I am sometimes told that it was my mistake to call for non-violent protest. That if I will call people to take arms, then the situation might have developed differently, and Lukashenka wouldn’t be in power now.
But would Belarus have same support and solidarity from the West if Belarusians had taken up arms back then? Wouldn’t it unleash even more violence and lead to more victims? Would it not have led to Russian troops entering Belarus, and the chance for peaceful changes would have been crushed and lost forever? I don’t know.
I’ve mentioned dictators, but what about Lukashenka’s servants and officials? The Belarusian state apparatus is huge. There are many criminals among state representatives, who are going to be legally prosecuted as soon as the rule of law and democracy is established in Belarus. There can be no doubt about that.
- So my sixth dilemma is about people who stand with Lukashenka now.
Should the government officials be excluded from the process of democratic transformation in Belarus? Should there be an amnesty? And even if theoretically there should, what message does it send to them now, when we are talking about future amnesties?
Aren’t they even more willing to unite around Lukashenka, fearing a kind of retaliation from the people? If we guarantee them a kind of immunity, wouldn’t they be more willing to cooperate with the new democratic government, or even to undermine Lukashenka’s power today by not carrying out his illegal orders?
- And my last dilemma is about diplomacy. Should the European countries keep their ambassadors in Minsk?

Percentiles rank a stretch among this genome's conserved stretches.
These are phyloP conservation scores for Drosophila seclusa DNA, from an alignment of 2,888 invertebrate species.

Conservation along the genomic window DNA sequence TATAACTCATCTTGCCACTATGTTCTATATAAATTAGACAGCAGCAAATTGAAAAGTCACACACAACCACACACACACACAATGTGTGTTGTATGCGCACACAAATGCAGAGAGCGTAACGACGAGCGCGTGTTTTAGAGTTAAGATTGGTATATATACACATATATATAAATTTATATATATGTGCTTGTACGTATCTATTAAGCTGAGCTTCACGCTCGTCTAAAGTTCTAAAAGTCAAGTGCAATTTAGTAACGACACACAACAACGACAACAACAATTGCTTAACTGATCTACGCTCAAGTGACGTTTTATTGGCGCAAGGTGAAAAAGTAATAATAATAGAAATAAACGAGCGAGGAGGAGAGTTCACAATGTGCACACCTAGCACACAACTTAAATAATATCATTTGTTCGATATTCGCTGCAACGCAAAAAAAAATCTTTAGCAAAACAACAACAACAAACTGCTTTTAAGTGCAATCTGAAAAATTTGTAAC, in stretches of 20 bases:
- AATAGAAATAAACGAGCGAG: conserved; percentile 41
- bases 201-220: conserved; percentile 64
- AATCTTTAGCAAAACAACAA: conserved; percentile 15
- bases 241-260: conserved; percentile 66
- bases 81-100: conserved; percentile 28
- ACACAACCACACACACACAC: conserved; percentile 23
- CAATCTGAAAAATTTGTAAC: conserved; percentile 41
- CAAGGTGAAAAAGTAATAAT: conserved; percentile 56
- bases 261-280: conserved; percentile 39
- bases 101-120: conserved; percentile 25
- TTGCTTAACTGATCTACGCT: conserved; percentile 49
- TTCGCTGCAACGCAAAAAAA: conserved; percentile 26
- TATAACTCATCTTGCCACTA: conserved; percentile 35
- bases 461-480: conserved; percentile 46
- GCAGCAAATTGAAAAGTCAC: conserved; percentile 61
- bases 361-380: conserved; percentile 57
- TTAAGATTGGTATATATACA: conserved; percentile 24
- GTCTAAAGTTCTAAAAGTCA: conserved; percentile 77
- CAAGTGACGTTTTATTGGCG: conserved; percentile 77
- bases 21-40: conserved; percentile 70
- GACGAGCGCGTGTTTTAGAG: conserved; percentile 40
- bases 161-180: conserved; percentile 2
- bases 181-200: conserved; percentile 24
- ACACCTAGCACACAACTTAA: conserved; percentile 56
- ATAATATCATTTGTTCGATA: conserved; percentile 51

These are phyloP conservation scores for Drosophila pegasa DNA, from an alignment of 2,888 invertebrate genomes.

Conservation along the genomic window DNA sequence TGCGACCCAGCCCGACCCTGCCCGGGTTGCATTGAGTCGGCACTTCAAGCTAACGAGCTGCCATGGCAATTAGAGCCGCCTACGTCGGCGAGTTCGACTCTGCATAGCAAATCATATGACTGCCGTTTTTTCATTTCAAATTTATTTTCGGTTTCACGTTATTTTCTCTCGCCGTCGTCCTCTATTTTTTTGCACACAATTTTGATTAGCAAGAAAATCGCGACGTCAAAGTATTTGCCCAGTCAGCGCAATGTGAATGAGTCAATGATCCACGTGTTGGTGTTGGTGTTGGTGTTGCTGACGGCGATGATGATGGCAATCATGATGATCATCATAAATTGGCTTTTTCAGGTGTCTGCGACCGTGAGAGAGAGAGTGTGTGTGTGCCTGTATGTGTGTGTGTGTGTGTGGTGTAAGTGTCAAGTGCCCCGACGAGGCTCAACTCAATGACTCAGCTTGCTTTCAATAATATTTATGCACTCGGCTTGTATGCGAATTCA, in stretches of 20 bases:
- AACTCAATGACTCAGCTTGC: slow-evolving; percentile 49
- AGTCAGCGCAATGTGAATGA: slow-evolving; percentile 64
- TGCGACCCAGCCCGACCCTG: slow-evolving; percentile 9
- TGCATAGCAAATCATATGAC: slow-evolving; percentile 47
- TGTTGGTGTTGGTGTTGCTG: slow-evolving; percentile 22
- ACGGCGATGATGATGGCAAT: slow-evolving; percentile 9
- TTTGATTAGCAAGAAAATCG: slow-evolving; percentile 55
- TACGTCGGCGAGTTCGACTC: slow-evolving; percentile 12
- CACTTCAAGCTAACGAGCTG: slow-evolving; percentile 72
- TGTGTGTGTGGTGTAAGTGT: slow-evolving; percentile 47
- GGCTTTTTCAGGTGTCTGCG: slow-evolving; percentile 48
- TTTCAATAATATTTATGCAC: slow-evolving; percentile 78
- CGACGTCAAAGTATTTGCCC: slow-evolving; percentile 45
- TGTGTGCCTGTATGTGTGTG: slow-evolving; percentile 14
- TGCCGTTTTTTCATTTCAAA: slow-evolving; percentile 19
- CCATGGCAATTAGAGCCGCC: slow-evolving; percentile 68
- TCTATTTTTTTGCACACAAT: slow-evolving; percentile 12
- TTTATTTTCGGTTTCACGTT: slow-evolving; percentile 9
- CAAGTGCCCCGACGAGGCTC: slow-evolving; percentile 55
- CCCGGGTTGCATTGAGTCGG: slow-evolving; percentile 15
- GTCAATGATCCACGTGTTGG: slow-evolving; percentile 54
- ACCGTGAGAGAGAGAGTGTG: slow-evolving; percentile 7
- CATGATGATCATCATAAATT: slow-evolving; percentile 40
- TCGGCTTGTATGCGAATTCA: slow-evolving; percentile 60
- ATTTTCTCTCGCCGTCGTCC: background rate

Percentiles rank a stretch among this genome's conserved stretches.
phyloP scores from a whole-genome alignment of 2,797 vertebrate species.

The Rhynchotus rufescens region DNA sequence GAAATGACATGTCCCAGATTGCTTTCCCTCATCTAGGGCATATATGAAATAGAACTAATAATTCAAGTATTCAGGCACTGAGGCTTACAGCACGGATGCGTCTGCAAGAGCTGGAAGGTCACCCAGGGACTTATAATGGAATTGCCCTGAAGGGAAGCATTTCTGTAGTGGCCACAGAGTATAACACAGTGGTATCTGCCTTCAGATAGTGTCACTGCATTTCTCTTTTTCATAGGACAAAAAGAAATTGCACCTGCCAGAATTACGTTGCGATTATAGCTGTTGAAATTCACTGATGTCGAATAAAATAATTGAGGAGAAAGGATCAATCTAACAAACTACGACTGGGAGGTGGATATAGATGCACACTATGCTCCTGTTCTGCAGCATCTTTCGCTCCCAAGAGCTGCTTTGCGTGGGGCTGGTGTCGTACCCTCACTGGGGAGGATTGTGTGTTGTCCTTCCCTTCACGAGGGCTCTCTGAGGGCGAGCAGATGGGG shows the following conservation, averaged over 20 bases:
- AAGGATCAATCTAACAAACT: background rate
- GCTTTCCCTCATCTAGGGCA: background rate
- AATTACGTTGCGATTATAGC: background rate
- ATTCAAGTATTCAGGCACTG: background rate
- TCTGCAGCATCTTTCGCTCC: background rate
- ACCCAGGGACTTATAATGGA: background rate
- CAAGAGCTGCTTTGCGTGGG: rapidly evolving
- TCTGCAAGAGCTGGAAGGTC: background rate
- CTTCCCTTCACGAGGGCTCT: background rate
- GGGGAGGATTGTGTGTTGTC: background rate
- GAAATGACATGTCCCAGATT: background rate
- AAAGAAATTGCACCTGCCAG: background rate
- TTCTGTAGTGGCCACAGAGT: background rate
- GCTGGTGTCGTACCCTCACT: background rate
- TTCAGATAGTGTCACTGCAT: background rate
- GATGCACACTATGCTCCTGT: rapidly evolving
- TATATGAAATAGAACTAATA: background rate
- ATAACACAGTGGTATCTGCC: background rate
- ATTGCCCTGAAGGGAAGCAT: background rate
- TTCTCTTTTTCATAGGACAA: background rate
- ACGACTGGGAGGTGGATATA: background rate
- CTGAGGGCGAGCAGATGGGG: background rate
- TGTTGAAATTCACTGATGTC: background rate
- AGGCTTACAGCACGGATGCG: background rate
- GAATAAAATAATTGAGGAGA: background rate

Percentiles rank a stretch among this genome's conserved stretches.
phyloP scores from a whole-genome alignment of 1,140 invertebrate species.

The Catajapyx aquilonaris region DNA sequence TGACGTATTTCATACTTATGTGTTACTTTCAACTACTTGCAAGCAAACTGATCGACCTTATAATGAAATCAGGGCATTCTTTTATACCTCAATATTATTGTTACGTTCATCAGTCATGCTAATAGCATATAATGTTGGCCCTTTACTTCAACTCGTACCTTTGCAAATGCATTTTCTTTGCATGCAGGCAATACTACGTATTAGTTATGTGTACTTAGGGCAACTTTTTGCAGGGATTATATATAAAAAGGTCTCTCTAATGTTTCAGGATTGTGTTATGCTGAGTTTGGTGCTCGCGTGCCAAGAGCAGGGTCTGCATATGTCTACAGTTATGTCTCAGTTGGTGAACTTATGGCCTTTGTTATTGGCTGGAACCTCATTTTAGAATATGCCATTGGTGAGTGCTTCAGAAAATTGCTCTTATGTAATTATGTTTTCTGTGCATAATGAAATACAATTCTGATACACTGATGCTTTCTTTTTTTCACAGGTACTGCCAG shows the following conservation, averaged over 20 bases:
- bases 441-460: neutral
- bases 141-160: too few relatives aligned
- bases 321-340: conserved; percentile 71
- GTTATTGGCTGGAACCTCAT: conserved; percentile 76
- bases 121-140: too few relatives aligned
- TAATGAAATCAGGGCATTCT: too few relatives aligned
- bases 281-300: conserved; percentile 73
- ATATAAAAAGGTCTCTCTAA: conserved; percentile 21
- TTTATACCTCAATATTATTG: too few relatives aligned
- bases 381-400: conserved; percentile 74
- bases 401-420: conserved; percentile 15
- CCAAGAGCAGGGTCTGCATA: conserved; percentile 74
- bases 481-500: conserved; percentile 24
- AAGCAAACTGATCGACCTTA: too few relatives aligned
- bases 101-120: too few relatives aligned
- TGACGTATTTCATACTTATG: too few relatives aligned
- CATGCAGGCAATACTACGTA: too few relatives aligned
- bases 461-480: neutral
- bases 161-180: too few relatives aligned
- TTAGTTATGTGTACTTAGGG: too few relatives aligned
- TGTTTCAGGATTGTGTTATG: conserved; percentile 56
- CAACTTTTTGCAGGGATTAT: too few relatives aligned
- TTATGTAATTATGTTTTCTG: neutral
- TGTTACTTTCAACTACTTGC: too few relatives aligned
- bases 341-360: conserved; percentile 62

In eyes of Belarusians, ambassadors handing their credentials to Lukashenka would mean recognising him as a legitimate president, which he is definitely not.
But, at the same time, by staying in the country, the Ambasssadors can play some role like issuing visas, visiting political prisoners, collecting information. But from practice we see, that their actions are very limited and the regime is using them to legitimize itself. We see that many of these tasks might be performed by Charge d’Affaires.
But some would say, that if no foreign ambassadors are in the country, we just undermine the country's independence. So if all ambassadors left, it would just mean that Belarus completely lost its sovereignty.
So what’s more important here: to delegitimize the regime, or to keep some presence for some limited but still important activities.
I just listed a couple of questions. But every day we face dozens of such dilemmas. We are living through difficult times which put us before very difficult choices. I would be grateful for your opinion, for your thoughts and your advice.
I believe that the most important thing in answering these questions is to stay true to oneself. To one’s values and principles. I’m sure that a principled moral position is what pays off in the long-term run. Surprisingly, even in politics.
7 March 2023 в 22:20